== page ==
Jake was legendary for his love of desserts and putting ketchup on eggs and meat. Mark Gorsack, long-time Steelers’ scout tells the story of breaking bread with Jake and Mable at the Hula Bowl All-Star Game one year. At the conclusion of the main course, Jake ordered a dessert for the three of them. The dessert sat on a stand in the middle of the table. Mable was nibbling on one side of the cake and Mark on the other. Unbeknownst to them, Jake hollowed out the middle of the dessert and it collapsed all over the table. I asked Jake one time why he had a sleeve of low calorie SnackWell cookies in his briefcase and he chuckled, “You’ve got to start somewhere.” Mable convinced Jake and me not to always grab a hamburger at the drive-through after our late night film sessions. Especially because we would polish off the sandwich before we reached the hotel. A beneficiary of Mable’s suggestion was an office intern by the name of Jay Muraco who later scouted and won Super Bowl rings with Jake in New England. The three of us visited several of the Philadelphia diners where we had sit-down meals and Jay, as an unpaid intern, never saw a bill thanks to Jake.

Ball clubs traditionally take their scouting and coaching staffs for a meal in Indianapolis during the Combine. Jeffrey Lurie and the Eagles treated us to a feast at the world famous St. Elmo’s Steak House one year and between the jumbo shrimp with fiery sauce, the yellowfin tuna, or the 14 oz New York Strip, fun was to be had by all. After the salads, the drinks and hors d'oeuvres were served, the main course was rushed out and as always I sat next to Jake enjoying his stories and company. The waiter delivered to each of us the finest looking marbled New York Strip east of the Mississippi. Before I could slice through my tender piece of heaven on earth, Jake had emptied a bottle of Heinz tomato ketchup over that premium gourmet steak. Jake and I had some trying times in our relationship, but I had to do something to tame this Southern gentleman from the use of this overpowering condiment on a carefully crafted blend of prime beef. I excused myself from the table and went back to the kitchen and asked for a chef. I asked the chef if he would come to our table and ask how the steaks were, etc. then focusing on Jake’s steak would he act like he was insulted that Jake would cover his creation with ketchup. This chef earned an Academy Award after lecturing Jake on the why-nots and what-fors of holding off on smearing ketchup on steak. Jake turned red and was scraping off the ketchup before the chef ended his diatribe. The chef turned and acted like he was returning to the kitchen and came back laughing, hugged Jake and said, “You can eat your steak any way you like!”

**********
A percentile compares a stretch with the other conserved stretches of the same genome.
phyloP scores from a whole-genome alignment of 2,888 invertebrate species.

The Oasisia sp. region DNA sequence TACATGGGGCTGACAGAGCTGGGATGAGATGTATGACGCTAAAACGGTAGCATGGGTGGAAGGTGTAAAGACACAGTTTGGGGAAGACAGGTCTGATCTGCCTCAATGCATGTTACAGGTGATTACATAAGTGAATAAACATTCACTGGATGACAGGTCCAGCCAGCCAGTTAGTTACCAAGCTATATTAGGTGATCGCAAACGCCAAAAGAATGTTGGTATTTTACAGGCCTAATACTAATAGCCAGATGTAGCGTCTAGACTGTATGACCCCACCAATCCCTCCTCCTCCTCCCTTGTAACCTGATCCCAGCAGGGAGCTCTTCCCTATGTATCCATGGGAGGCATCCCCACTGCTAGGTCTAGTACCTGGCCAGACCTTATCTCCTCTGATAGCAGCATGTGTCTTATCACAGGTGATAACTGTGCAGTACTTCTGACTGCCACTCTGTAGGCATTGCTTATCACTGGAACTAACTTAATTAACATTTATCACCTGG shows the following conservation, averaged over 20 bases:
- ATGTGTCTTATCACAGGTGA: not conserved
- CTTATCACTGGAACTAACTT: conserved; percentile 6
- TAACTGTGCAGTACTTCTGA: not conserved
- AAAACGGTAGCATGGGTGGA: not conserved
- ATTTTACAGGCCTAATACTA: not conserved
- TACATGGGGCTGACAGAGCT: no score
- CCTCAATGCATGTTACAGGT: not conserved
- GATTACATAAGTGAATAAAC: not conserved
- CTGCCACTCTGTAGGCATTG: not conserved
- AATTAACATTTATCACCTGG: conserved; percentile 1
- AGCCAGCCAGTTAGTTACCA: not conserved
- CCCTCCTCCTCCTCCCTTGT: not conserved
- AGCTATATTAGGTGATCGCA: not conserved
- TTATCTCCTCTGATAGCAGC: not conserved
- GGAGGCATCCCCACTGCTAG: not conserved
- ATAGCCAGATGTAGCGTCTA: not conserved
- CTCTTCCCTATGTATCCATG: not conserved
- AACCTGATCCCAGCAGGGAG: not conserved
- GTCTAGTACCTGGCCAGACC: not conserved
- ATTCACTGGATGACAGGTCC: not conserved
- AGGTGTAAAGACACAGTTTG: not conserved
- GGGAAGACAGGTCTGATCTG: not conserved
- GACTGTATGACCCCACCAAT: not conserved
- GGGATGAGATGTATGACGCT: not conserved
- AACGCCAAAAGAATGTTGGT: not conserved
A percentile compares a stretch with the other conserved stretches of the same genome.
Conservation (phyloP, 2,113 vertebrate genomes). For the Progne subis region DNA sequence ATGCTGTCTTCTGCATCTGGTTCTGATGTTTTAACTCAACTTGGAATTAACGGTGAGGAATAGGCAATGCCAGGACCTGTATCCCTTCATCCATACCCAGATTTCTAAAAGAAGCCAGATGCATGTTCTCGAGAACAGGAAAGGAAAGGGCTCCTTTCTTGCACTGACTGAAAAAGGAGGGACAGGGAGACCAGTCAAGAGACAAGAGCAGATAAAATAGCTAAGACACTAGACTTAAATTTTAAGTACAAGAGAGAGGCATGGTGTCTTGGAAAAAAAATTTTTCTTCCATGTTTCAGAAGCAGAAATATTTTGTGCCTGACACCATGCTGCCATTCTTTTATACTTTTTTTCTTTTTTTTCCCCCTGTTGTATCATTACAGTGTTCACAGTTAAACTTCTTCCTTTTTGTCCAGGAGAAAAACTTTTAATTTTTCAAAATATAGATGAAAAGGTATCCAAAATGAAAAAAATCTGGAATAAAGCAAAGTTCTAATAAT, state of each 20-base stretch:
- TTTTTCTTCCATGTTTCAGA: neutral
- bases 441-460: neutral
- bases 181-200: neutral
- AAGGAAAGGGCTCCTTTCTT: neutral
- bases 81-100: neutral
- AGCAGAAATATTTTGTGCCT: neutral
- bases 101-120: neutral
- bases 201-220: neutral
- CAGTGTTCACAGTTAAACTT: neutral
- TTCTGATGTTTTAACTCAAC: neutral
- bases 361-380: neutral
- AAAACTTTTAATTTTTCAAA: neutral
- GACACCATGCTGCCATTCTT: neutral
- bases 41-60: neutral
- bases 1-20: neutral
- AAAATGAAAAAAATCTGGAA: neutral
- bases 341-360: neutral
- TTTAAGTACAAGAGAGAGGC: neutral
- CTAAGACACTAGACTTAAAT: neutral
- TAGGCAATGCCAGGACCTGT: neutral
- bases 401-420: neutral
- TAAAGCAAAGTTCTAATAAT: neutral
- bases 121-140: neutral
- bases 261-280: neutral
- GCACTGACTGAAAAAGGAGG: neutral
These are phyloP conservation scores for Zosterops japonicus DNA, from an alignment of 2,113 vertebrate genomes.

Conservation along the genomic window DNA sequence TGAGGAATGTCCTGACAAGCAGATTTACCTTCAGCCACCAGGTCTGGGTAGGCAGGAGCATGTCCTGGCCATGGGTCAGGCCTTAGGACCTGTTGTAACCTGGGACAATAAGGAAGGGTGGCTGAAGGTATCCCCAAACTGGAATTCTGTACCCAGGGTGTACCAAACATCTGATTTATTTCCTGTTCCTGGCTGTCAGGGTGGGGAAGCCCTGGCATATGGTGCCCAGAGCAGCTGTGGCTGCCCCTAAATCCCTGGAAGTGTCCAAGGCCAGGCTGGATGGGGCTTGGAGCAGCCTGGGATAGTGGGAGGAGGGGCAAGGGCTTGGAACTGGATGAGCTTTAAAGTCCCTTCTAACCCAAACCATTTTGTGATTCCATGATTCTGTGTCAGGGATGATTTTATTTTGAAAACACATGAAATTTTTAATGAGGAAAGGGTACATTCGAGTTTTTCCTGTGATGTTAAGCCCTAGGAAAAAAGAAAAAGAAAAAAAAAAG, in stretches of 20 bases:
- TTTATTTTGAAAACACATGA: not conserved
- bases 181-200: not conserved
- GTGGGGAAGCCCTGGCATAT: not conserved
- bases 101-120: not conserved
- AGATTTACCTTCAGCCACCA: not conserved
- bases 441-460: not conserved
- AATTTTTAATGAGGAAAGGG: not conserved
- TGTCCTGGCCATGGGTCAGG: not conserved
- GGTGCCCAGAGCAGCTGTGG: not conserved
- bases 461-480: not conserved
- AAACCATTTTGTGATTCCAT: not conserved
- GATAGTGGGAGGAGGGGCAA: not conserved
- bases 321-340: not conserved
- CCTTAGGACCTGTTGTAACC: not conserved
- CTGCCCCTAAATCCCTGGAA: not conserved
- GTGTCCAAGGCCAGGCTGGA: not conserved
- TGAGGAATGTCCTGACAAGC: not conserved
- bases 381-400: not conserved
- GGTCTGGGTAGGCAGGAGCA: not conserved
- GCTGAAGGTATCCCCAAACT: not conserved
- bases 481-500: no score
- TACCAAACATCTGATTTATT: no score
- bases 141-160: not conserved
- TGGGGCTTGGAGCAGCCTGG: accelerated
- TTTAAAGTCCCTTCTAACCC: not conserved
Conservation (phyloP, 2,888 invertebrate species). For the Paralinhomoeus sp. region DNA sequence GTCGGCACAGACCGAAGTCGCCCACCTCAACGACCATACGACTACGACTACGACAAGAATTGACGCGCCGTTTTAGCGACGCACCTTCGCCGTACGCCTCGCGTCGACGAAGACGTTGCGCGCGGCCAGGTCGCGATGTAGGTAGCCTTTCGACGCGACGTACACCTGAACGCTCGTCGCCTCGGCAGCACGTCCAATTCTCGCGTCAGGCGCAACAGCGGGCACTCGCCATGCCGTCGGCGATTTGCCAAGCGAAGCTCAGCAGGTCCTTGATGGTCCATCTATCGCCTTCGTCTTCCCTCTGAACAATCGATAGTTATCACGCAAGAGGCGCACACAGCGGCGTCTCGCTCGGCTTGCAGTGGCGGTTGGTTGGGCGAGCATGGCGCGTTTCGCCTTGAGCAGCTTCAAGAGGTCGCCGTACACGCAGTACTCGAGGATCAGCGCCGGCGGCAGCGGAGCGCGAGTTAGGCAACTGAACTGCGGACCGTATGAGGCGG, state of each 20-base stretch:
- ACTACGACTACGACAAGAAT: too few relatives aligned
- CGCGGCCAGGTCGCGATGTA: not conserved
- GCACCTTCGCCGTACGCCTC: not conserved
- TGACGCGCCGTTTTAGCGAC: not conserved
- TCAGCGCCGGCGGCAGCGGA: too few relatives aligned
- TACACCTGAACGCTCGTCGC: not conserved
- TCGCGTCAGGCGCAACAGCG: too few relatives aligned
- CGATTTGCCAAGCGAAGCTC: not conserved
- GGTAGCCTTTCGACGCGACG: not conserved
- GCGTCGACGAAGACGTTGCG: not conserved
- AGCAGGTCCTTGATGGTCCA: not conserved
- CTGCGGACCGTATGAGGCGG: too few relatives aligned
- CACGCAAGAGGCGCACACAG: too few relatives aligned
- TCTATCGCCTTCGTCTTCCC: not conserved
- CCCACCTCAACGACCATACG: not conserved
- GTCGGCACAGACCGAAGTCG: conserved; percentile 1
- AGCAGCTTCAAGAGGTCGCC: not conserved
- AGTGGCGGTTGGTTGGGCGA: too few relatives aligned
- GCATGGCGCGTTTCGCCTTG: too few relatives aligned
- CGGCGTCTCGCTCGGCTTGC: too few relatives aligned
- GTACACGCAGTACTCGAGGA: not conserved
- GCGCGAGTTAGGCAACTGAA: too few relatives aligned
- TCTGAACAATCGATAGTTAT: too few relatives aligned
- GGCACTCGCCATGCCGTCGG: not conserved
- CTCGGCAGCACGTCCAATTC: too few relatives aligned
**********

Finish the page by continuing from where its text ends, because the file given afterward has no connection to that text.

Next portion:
I can imagine Jake now talking football with Coach Claiborne, Coach Bryant, and numerous other coaches who have passed on. He is trying to explain the new pass protections in the high tempo spread offenses of today. Jake never retired. His game clock just ran out. Jake lived by the mantra “if you want a friend, be a friend.” He believed that friendship isn’t a big thing, but a million little things. An unknown author wrote “to lose a friend is hardship, but to forget them is as if you died too.” John Jacob Hallum will never be forgotten.

Rest in peace, we love you Jake

Jake is survived by his wife Mable and two sons, Todd and Bart. A visitation is scheduled from 3 to 8 pm Monday, August 10, 2015 at Milward Funeral Home on Southland Drive in Lexington, KY. A second visitation is planned in Hallum’s home state on August 17th at Dillard’s Funeral Home in Pickens, SC to be followed by a private graveside service on August 18th.